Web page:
Things To Consider After Selling A Business

Last Updated on Tuesday, 15 May 2012 07:19 Written by Chris Griswold Tuesday, 15 May 2012 07:19

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We all read a lot about what should be considered before/during the purchase/sale of a business. However, we don’t find much about what should be done after the deal closes, particularly by a seller. This month, we’ll talk about just that (you may be surprised at what you find). See more below (and don’t forget to click on my Facebook or YouTube links below to also see my short video on this material).

Things To Consider After Selling A Business

First, ask yourself this question: “Did I sell my entire business and its receivables, assets, etc…, including the entity itself, or, in the alternative, did I just sell the receivables, assets, etc… of my business, exclusive of the entity itself?” It makes a big difference. If you sold the entire business, including the entity itself, you’re generally “off the hook” as the buyer has assumed the entire business and business entity, along with all of the debts/liabilities of the business. However, if you merely sold the receivables, assets, etc… of the business – but still retain ownership of the business entity itself, keep reading.

Second, ask yourself this question: “Did I owner-finance the purchase or did the buyer obtain its own purchase money financing?” If the buyer obtained its own purchase money financing and the contract does not provide for, among other things, any ongoing indemnities or covenants on the part of seller to be performed (not very common, but it happens), the seller should, upon closing, immediately dissolve its business entity’s articles of formation with the Secretary of State – otherwise, the entity could, by virtue of its continuing legal existence, still be subject to ongoing claims/liabilities from the general public. Alternatively, if you either owner-financed any percentage of the deal (where you could still potentially “foreclose” on buyer and get the business entity back) or have any ongoing indemnities or covenants to perform pursuant to the contract, keep reading.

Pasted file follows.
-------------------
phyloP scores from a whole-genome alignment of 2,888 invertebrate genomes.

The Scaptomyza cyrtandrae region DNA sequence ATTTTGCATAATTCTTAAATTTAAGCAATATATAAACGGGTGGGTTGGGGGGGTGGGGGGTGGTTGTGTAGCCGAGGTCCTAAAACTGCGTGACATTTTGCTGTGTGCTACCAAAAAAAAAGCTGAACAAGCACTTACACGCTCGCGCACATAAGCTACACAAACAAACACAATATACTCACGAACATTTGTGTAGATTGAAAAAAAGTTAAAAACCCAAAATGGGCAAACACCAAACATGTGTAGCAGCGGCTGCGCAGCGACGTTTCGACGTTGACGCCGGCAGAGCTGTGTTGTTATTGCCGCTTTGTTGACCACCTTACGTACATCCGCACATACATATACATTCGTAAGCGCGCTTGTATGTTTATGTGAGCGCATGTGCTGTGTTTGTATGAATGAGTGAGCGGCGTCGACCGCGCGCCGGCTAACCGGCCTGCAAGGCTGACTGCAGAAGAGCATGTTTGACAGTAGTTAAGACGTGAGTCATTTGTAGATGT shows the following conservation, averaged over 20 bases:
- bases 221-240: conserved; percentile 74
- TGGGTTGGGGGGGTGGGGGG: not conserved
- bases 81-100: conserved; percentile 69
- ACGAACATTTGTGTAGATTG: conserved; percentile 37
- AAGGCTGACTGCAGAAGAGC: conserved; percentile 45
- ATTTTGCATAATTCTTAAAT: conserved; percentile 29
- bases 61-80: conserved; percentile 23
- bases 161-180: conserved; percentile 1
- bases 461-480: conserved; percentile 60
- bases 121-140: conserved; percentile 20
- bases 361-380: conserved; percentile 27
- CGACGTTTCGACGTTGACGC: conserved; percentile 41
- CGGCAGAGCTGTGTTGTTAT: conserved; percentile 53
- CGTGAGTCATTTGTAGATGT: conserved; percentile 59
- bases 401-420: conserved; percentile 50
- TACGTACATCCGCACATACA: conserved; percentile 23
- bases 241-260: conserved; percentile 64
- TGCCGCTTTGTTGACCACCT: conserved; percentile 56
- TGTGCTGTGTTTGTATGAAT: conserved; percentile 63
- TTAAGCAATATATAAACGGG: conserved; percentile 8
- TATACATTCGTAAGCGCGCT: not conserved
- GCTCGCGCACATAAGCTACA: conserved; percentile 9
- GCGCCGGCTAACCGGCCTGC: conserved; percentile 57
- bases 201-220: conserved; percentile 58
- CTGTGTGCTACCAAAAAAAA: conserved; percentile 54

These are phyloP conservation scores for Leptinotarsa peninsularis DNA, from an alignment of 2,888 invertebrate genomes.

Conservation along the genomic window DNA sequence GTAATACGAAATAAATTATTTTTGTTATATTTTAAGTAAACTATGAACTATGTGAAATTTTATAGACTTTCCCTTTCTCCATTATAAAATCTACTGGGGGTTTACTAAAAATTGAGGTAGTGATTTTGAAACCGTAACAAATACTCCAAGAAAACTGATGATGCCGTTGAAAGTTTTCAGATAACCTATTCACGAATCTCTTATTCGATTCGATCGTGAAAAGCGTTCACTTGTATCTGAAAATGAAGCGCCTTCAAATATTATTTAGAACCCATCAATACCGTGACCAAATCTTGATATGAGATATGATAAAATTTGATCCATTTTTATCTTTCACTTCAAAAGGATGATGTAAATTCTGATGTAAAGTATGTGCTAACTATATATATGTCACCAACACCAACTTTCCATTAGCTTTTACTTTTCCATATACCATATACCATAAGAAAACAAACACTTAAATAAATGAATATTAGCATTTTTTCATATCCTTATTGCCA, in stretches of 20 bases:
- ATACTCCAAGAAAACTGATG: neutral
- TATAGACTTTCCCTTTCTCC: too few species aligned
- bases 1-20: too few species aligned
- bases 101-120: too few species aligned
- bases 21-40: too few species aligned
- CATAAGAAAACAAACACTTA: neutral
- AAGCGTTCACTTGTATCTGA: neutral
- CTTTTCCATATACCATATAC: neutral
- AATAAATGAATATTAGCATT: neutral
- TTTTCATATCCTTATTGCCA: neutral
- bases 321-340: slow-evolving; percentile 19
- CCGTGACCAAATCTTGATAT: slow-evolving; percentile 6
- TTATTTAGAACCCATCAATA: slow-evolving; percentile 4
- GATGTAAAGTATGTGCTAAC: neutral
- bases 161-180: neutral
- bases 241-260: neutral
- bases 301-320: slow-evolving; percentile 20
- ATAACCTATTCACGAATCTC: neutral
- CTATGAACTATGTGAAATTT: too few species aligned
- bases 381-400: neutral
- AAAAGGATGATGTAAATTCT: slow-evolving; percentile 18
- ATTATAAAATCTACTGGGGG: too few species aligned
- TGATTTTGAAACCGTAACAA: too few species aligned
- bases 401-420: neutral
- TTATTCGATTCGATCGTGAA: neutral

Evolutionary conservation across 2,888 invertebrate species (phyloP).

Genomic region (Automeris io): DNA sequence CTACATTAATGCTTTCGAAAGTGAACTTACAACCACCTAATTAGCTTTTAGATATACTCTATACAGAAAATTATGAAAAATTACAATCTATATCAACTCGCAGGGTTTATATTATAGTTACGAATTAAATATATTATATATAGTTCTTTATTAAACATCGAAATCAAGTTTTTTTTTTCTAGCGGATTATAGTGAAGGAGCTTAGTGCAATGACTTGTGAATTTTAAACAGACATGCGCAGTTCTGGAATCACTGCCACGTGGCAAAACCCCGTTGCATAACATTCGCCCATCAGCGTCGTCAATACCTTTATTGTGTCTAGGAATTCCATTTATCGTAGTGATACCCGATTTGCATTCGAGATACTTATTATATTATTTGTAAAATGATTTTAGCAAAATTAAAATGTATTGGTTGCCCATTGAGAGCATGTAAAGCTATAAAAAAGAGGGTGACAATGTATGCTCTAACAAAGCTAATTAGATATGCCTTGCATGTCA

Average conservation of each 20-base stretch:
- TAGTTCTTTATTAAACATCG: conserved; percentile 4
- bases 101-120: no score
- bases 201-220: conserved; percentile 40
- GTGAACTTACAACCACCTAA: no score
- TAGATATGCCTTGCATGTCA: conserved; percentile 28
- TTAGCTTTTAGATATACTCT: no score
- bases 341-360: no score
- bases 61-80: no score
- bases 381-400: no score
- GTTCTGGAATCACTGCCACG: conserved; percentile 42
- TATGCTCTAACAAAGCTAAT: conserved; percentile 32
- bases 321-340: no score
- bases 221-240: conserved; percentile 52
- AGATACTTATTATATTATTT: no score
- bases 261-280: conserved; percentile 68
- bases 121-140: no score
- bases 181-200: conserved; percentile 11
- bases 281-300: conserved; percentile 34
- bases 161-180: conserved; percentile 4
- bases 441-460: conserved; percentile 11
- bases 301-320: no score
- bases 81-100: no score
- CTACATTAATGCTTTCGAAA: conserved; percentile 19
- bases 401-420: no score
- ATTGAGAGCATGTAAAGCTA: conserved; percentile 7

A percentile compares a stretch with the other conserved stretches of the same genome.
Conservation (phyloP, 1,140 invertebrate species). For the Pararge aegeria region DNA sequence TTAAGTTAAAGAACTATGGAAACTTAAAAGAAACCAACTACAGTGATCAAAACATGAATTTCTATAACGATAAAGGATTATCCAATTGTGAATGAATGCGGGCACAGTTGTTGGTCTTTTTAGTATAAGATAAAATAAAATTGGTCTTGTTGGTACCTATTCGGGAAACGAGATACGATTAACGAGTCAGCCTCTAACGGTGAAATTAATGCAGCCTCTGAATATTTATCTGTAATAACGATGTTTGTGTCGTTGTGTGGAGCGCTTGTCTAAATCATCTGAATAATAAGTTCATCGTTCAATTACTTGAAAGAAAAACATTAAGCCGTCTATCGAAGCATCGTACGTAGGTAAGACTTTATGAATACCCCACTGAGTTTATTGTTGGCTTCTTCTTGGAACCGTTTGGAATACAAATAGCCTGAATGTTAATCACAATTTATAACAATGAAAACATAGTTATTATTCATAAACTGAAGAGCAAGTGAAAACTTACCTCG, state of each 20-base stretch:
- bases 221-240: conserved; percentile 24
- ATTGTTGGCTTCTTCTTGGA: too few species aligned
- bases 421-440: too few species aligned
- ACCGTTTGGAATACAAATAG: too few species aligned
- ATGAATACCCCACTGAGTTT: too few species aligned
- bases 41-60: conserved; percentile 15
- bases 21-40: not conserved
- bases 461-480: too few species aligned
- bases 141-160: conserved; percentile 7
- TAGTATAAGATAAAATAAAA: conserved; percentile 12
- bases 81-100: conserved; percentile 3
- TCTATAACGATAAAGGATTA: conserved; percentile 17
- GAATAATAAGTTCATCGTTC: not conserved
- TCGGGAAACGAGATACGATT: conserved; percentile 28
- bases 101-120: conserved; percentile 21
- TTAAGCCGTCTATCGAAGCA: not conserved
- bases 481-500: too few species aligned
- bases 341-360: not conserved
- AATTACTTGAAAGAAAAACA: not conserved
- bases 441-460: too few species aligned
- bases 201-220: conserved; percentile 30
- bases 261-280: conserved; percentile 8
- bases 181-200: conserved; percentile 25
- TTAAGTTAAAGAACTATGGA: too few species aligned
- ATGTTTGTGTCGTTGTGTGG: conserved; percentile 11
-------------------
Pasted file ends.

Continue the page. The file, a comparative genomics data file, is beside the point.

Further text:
If you’re still reading, your business entity’s legal existence remains necessary – whether to perform contractual obligations under the contract or to stand ready to “foreclose” on buyer. Accordingly, in the meantime, you need to continue your business entity’s general liability coverage (although you can, in order to save money after closing, drop your exposure amounts) until the last of the following occur: 1) the expiration of your contractual obligations (remember: contractual liability is an exclusion from any general liability policy thus requiring you to obtain an exception to such exclusion), 2) the date upon which buyer pays off the entire purchase price in full, or 3) the expiration date of such general liability policy (note: most GL policies are occurrence policies which cover the “occurrence” if it occurred during the policy term in contrast to professional liability and employer’s practices liability policies which are “claims made” policies). When the last of the foregoing occur, it’s time to dissolve your entity’s articles of formation (to prevent any further liabilities from arising).

Practically speaking, all this means you, as seller, don’t want, if at all possible, any of your ongoing contractual obligations or the term of the owner-finance period to extend beyond your coverage period – otherwise, you’ll be funding any claims/liabilities/demands which relate to your business entity out of your own pocket (unless your business entity still has money in the bank). If you want to learn more about the right insurance coverage, contact Chris Moxley at Professional Insurors, (405) 507-2750 –

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Chris Griswold, P.C.
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